Sabah Government Pushing Ahead With Project Next to Atkinson Clock Tower
It is greatly disappointing to learn that the Sabah state government and Kota Kinabalu City Hall (DBKK) has apparently yet again approved and proceeded with another 18-storey multi-purpose building next to the oldest monument in the city.
After the 2011 judicial review, the state government had decided to shelve the project due to mass protests because the public was worried that such massive construction work would affect the old clock tower structure.
The clock tower, since it was built, has always been well-known among the locals and tourists with its spacious greenery and beautiful hill slope surroundings.
The natural greenery of the clock tower site is a top attraction and reason for tourists to visit this city and Sabah because there are not many more wooden structure clock towers around the world.
Jefferi Chang, Save Open Space Kota Kinabalu (SOS KK) coordinator, co-founder and former member of Heritage Sabah Society, and co-plaintiff of the 2011 Atkinson Clock Tower judicial review commented that the secrecy of the approval process makes it even more questionable.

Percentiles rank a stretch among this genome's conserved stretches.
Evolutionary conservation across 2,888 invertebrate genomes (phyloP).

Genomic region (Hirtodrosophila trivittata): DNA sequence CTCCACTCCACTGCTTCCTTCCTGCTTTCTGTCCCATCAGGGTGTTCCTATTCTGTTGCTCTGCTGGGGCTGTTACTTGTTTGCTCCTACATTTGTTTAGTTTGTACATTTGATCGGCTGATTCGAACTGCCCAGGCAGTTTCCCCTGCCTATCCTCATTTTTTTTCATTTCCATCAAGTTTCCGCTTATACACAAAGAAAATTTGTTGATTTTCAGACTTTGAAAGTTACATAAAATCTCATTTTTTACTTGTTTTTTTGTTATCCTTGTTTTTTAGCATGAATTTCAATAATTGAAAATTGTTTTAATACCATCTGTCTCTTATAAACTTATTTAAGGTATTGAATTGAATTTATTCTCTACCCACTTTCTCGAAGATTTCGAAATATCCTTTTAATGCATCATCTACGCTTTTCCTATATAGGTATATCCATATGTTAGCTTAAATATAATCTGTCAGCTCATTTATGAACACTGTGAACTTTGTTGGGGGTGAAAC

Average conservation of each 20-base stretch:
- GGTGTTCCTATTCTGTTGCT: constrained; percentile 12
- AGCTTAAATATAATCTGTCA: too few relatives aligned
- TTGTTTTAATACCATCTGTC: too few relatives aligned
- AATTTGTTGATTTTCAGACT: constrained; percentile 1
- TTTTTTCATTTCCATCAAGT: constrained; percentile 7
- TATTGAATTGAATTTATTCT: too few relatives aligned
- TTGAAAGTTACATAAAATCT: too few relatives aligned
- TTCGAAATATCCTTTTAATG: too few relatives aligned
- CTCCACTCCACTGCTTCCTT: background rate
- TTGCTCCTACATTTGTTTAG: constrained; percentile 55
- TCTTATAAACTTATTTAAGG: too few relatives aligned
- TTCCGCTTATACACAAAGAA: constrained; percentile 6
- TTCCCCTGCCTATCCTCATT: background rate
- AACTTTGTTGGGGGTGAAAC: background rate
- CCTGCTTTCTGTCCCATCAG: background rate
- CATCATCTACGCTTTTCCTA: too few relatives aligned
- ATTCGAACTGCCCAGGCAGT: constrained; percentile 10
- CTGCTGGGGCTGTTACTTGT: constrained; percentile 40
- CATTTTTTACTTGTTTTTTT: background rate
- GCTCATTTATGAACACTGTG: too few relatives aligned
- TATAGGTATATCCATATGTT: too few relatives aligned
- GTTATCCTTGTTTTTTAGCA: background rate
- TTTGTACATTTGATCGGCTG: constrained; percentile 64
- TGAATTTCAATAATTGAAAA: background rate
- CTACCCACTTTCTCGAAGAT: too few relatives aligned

"We want to ask how the government and city hall can justify their decision to bypass the central board evaluation, approve and push forward for a major construction work next to a sensitive and fragile heritage icon which already reached 119 years old last week since it was completed on April 20, 1905," he said.
He also added that Sabah is among the top tourist spots in the South-East Asia region and tourists visit Sabah for the little heritage sites that it has left.
The clock tower was depicted in a very famous January 1911 Jesselton Town photo which captured the historical town padang, old railway line and sea port.
Today, the clock tower is almost overshadowed by Wisma Inti Utama and Wisma TWB which are respectively six and eight storeys high.
It is believed that the proposed 18-storey building will also hurt the photo scape value, dwarfing and encapsulating the iconic heritage structure to the point of perhaps being seen as ugly and distasteful.